Comparing Splunk and Splunk Storm with Sumo Logic

March 5, 2013 2 By Tad Reeves

One of the Splunk dashboards I made for my current siteThe company I’m working for is looking to move some of its server equipment to Amazon Web Services (AWS) type infrastructure, and in doing so, is also re-looking at products used to ingest and search enterprise log data.   Seeing that log file analysis has long been my favorite product category of any of the enterprise software I run (chalk that up to my days long ago as a support engineer for Webtrends), I’m of course interested in the differences between Splunk (as the preeminent do-it-yourself solution) and other newer products like Splunk’s own Splunk Storm hosted solution, and up-and-coming competition like Sumo Logic

Following are a few points that I can think of, from my own usage of the product, that compares the three.  Note that the Splunk install I have is a relatively small one – 40GB/Day data ingestion rate, so the problems I have and features I like are going to be a lot different than ones of a big site.

  Splunk (Self Hosted) Splunk Storm Sumo Logic
Auto Source Typing Knows the source typing of your data, automatically parses it and extracts fields.   Nearly every log file type except the really obscure ones (like CQ5 dual-line request logs) are automatically parsed & fields extracted by Splunk.  Same as self-hosted Splunk. Can’t parse data by itself, makes you tell it how to parse the data before it can extract any fields.  The Sumologic demo guy we had said this is coming later as a feature at some point.
Interactive field extraction Easy as heck to extract fields from unknown log types using the interactive field extractor tool.  Makes it dead easy to do more complicated lookups & averages on new log types.  Same as self-hosted Splunk Couldn’t figure out how to do this with Sumo.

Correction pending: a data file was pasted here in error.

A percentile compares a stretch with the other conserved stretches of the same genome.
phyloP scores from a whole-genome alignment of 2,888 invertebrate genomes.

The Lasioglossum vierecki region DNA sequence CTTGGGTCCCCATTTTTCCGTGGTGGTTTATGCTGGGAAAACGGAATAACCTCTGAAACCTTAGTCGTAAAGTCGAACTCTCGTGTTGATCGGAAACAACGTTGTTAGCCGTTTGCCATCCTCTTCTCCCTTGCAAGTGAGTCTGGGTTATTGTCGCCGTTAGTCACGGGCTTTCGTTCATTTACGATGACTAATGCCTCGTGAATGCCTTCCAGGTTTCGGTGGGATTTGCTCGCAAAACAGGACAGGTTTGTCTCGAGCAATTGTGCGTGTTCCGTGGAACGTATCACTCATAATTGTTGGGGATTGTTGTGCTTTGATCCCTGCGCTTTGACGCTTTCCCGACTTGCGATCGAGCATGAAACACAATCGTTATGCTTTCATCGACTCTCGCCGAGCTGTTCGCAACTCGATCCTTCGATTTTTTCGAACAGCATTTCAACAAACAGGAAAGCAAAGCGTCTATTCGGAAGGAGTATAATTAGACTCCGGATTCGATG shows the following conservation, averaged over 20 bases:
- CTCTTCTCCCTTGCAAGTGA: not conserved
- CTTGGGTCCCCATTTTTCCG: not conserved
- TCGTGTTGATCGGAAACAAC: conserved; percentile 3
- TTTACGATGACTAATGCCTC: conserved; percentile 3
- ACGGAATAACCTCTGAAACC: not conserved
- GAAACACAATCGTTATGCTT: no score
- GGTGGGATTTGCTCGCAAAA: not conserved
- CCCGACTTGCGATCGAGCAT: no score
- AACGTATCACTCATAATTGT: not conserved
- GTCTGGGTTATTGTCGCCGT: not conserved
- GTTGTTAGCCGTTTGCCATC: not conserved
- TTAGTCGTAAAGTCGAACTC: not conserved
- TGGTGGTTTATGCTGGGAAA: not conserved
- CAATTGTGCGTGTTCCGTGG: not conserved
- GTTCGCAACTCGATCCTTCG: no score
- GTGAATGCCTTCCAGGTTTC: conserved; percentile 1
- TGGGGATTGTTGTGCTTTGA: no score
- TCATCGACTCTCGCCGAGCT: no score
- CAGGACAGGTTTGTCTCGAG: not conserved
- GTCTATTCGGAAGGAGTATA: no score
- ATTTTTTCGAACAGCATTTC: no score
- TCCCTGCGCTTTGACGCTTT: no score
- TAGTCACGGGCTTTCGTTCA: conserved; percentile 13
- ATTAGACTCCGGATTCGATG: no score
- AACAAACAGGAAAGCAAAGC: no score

Scripted Input from  Unix Boxes This is (in my opinion) one of the biggest selling features of Splunk.  Splunk’s *NIX app includes, out of the box, nifty scripted input that grabs the output of top, ps, netstat, df, etc and dumps that into a parsable, graphable index that you can use to make nifty CPU and network graphs for dashboards, search to see when a particular process was actually running on a machine, etc.  Splunk Storm presently does NOT allow you to run apps, which is far and away the biggest reason it’s still sort of a toy compared to the self-host product. You’d have to do this yourself in Sumo Logic, which is a LOT of work. 
App ecosystem Self-host Splunk gives you access to all of the nifty apps folks have made for parsing F5 data, Nagios data, S3 buckets, etc, etc.  Splunk Storm doesn’t let you do apps.  Sad smile They’re working on an app infrastructure, but this is nowhere compared to the 5-year head start Splunk has.
Graphing Splunk has sexy graphing libraries that let you make radial gages, marker gages, area graphs, scatter graphs, all sorts of sexy ways to visualize data.  Same as self-host Splunk. Bar graphs, line graphs, that’s about it.  Pretty bare-bones, though the dashboarding is pretty easy to accomplish.
Integration with On-Premise Data Single web search head can query multiple indexers, including things on F5’s, CCTV prod, etc, etc.  A search head at amazon could transparently include on-site data. You can’t really do this with Storm. Can’t do this with Sumo.
Data Retention You can retain as much as you have storage for.  You pay for data retention You pay for data retention


There’s more, but this is just what I could think of off the top of my head.

I’m really curious to know what folks think of Sumo Logic, especially for those who’ve used Splunk in production as well.